Cuban currency

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Possible Answers: PESO.

Last seen on: LA Times Crossword 19 Feb 2018, Monday

Random information on the term “Cuban currency”:

The convertible peso (sometimes given as CUC$ and informally called a cuc or a chavito) is one of two official currencies in Cuba, the other being the Cuban peso. It has been in limited use since 1994, when its value was pegged 1:1 to the United States dollar.


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On 8 November 2004, the U.S. dollar ceased to be accepted in Cuban retail outlets and left the convertible peso as the only currency in circulation in many Cuban businesses. Officially exchangeable only within the country, its value was increased to US$1.08 in April 2005 but reverted to US$1.00 on 15 March 2011. The convertible peso is, by the pegged rate, the twelfth-highest-valued currency unit in the world and the highest valued “peso” unit.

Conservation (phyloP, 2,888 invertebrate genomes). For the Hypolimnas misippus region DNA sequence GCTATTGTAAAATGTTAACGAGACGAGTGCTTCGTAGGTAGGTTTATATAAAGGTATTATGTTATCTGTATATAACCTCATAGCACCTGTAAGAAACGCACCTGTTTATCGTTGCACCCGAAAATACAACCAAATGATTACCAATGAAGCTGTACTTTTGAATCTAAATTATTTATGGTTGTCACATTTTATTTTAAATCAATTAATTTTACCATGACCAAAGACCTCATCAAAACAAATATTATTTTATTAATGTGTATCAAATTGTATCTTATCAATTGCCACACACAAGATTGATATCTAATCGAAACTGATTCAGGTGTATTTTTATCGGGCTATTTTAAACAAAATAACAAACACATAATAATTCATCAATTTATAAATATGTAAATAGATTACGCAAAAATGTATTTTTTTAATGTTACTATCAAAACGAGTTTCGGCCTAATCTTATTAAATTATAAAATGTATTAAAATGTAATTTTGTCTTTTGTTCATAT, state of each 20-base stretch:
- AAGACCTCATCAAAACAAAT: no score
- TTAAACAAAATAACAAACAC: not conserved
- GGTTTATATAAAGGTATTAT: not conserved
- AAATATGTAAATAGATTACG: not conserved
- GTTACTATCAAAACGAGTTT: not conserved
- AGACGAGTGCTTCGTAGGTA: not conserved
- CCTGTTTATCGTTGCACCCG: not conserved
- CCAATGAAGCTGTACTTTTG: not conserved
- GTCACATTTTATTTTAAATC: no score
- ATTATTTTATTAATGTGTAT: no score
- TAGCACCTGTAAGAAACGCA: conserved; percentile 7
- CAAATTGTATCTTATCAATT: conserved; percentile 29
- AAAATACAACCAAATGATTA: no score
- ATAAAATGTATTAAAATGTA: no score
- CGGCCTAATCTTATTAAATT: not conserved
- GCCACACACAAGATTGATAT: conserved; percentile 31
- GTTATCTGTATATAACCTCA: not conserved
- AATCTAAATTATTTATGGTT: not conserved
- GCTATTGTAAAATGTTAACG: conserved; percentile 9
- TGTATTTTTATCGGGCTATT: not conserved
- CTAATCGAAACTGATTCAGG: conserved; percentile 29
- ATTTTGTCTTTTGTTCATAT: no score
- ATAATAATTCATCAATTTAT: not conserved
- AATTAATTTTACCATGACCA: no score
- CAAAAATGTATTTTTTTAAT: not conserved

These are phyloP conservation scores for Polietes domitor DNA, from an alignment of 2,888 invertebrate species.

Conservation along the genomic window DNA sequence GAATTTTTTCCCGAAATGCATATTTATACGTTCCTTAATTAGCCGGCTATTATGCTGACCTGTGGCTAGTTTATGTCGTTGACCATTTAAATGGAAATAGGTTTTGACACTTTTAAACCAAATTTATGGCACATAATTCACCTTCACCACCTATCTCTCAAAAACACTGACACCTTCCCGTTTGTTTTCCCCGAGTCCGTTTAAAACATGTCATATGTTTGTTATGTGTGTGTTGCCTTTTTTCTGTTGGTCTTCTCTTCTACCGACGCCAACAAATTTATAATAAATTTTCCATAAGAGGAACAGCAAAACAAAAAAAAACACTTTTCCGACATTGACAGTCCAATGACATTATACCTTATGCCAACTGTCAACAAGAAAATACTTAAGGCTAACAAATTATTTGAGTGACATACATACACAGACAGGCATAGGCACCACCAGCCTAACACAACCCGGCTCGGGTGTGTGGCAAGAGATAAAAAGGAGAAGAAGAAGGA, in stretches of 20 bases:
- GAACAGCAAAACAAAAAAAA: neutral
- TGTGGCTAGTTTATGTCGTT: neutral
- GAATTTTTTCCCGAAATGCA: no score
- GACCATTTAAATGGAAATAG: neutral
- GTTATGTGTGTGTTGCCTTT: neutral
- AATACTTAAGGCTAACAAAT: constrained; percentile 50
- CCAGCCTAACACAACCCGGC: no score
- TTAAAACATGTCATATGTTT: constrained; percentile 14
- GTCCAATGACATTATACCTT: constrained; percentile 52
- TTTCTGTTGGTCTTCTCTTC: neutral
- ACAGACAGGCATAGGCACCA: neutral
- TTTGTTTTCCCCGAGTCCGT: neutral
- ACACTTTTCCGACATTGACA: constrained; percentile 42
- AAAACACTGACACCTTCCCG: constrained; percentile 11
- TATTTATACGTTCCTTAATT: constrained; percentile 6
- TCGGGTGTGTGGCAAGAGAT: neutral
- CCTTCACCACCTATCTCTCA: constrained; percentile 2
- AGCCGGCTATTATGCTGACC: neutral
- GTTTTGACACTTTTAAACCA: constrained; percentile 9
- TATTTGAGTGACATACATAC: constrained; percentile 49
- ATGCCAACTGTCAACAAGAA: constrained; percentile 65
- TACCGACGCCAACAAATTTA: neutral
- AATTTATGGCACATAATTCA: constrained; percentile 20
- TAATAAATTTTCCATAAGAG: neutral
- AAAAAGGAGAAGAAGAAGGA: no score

On 22 October 2013, it was announced that the currency is to be scrapped, with it being gradually unified with the lower-value Cuban peso.

From 1993 to 2004, the Cuban currency was split between the Cuban peso (the currency in which Cuban citizens are paid and which is used for staples and non-luxury items) and the U.S. dollar, in combination with the convertible peso, which was a foreign exchange certificate (in use since at least 1985) used for tourism and for luxury items.[citation needed] The Cuban peso (CUP) can be exchanged to the convertible peso (CUC) at exchange offices (CADECA) at a fixed rate of 24 CUP to 1 CUC (sell) and 25 CUP to 1 CUC (buy); but for state household bookkeeping purposes, both pesos are valued at a 1:1 rate.

Cuban currency on Wikipedia